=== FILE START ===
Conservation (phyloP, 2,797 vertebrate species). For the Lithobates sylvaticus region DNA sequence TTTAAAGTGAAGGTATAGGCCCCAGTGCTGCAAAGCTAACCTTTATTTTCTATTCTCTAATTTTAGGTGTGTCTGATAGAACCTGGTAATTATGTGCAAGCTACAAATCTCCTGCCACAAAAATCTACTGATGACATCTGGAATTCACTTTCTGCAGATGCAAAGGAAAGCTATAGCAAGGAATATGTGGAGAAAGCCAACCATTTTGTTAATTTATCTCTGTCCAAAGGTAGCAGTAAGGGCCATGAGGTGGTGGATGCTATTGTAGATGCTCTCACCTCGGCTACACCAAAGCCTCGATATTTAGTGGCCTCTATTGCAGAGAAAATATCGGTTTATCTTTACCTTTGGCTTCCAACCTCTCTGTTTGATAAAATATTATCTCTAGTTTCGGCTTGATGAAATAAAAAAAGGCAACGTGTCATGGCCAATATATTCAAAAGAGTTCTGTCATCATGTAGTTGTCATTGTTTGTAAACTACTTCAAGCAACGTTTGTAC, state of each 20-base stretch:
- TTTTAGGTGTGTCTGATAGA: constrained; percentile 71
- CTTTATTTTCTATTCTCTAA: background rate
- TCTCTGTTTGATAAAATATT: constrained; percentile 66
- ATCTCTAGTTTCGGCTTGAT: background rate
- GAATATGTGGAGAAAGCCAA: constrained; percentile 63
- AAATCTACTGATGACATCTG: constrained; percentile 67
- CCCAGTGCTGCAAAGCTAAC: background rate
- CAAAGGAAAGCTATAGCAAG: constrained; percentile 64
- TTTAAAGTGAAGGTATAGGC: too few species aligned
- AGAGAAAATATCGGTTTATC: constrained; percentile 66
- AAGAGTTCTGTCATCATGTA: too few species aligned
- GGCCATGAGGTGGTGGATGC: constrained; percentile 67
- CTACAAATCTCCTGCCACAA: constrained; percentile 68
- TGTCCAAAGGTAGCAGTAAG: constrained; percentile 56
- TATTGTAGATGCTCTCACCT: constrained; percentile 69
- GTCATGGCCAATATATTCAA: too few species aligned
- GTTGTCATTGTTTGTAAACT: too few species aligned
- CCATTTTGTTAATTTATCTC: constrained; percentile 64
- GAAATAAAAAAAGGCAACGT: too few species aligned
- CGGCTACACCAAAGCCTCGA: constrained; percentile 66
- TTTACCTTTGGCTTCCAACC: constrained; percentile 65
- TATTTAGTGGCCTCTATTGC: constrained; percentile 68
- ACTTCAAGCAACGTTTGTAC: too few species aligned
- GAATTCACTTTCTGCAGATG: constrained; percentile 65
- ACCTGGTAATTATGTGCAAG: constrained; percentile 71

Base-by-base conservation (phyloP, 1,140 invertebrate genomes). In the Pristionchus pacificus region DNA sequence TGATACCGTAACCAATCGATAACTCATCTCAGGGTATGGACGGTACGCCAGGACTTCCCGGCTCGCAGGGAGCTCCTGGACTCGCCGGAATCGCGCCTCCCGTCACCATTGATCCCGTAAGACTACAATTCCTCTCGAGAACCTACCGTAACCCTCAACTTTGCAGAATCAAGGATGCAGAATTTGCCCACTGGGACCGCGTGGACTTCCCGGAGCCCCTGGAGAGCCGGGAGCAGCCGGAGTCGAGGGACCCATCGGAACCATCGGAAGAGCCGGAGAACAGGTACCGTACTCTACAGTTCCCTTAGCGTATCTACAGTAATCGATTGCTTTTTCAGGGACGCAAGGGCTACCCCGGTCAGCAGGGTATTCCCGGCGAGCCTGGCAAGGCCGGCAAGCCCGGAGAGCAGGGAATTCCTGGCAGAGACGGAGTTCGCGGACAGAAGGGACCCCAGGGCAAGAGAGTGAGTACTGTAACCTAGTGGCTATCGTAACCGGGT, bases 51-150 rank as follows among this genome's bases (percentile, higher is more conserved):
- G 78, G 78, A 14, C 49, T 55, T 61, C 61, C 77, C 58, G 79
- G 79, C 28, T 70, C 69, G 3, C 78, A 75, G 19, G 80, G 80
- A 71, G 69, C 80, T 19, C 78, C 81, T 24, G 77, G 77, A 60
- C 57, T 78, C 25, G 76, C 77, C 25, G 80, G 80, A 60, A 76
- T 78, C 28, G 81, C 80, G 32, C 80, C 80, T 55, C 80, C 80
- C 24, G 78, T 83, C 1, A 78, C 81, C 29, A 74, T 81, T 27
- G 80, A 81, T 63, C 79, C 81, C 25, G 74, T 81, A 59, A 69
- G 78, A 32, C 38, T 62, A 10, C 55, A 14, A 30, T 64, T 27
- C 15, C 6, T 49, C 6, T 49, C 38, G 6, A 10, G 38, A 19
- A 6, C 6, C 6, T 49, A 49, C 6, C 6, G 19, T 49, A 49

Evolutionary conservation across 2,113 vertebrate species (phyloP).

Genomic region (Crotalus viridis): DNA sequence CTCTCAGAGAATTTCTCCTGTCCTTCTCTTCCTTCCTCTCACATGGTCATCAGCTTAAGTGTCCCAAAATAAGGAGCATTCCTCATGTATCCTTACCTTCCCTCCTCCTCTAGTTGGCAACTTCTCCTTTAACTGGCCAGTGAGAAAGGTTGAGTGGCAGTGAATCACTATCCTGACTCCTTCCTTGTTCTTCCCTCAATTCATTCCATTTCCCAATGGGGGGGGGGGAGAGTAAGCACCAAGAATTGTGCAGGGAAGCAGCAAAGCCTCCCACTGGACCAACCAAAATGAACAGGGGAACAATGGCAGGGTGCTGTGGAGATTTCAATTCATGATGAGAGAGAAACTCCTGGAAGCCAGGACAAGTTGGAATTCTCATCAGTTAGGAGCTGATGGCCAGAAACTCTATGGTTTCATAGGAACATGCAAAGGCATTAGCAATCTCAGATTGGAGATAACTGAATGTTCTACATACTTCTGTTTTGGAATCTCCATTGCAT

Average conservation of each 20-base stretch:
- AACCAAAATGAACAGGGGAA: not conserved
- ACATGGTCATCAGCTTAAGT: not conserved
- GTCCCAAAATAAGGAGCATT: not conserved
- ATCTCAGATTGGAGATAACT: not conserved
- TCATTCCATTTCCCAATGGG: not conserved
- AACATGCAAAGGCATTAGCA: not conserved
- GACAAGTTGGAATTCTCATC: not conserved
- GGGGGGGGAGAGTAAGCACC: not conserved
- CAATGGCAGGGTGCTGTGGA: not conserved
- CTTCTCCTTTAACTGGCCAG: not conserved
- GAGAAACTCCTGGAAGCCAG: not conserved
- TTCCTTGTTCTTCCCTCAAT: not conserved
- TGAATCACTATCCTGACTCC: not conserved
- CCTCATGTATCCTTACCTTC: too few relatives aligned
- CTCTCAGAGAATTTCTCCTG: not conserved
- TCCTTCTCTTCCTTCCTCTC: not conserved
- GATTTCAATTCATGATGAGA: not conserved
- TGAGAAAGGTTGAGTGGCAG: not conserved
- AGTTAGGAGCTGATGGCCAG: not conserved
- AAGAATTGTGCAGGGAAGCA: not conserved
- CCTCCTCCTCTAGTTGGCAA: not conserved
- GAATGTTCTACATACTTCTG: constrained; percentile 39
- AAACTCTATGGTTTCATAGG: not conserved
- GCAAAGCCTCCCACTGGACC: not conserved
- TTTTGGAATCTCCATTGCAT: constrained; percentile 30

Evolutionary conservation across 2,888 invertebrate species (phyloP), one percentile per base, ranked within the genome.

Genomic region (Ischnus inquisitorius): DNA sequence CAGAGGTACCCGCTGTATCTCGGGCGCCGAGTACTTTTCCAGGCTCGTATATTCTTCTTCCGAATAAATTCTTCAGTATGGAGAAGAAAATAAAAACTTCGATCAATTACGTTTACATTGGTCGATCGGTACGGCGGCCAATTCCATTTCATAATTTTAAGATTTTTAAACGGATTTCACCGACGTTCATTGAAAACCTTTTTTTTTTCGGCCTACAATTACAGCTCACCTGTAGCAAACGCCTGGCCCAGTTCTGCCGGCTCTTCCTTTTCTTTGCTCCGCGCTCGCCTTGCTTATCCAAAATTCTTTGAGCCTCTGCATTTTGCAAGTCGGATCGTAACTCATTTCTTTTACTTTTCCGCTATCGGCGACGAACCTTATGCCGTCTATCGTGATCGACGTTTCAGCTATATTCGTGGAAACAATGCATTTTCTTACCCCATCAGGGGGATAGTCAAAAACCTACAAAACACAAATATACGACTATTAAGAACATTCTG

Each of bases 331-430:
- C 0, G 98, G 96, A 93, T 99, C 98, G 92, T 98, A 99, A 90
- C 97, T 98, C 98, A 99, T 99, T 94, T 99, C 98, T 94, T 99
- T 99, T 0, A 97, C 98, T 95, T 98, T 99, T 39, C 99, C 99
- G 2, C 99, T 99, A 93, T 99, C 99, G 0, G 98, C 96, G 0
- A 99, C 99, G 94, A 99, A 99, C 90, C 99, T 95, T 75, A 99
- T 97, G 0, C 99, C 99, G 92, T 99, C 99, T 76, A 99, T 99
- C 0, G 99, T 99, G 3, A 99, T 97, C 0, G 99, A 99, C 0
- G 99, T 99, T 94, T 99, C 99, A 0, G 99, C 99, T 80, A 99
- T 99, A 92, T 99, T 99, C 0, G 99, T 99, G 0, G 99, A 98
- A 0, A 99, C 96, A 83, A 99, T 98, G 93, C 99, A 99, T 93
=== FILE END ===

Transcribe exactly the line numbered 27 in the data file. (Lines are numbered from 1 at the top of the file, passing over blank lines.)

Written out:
Base-by-base conservation (phyloP, 1,140 invertebrate genomes). In the Pristionchus pacificus region DNA sequence TGATACCGTAACCAATCGATAACTCATCTCAGGGTATGGACGGTACGCCAGGACTTCCCGGCTCGCAGGGAGCTCCTGGACTCGCCGGAATCGCGCCTCCCGTCACCATTGATCCCGTAAGACTACAATTCCTCTCGAGAACCTACCGTAACCCTCAACTTTGCAGAATCAAGGATGCAGAATTTGCCCACTGGGACCGCGTGGACTTCCCGGAGCCCCTGGAGAGCCGGGAGCAGCCGGAGTCGAGGGACCCATCGGAACCATCGGAAGAGCCGGAGAACAGGTACCGTACTCTACAGTTCCCTTAGCGTATCTACAGTAATCGATTGCTTTTTCAGGGACGCAAGGGCTACCCCGGTCAGCAGGGTATTCCCGGCGAGCCTGGCAAGGCCGGCAAGCCCGGAGAGCAGGGAATTCCTGGCAGAGACGGAGTTCGCGGACAGAAGGGACCCCAGGGCAAGAGAGTGAGTACTGTAACCTAGTGGCTATCGTAACCGGGT, bases 51-150 rank as follows among this genome's bases (percentile, higher is more conserved):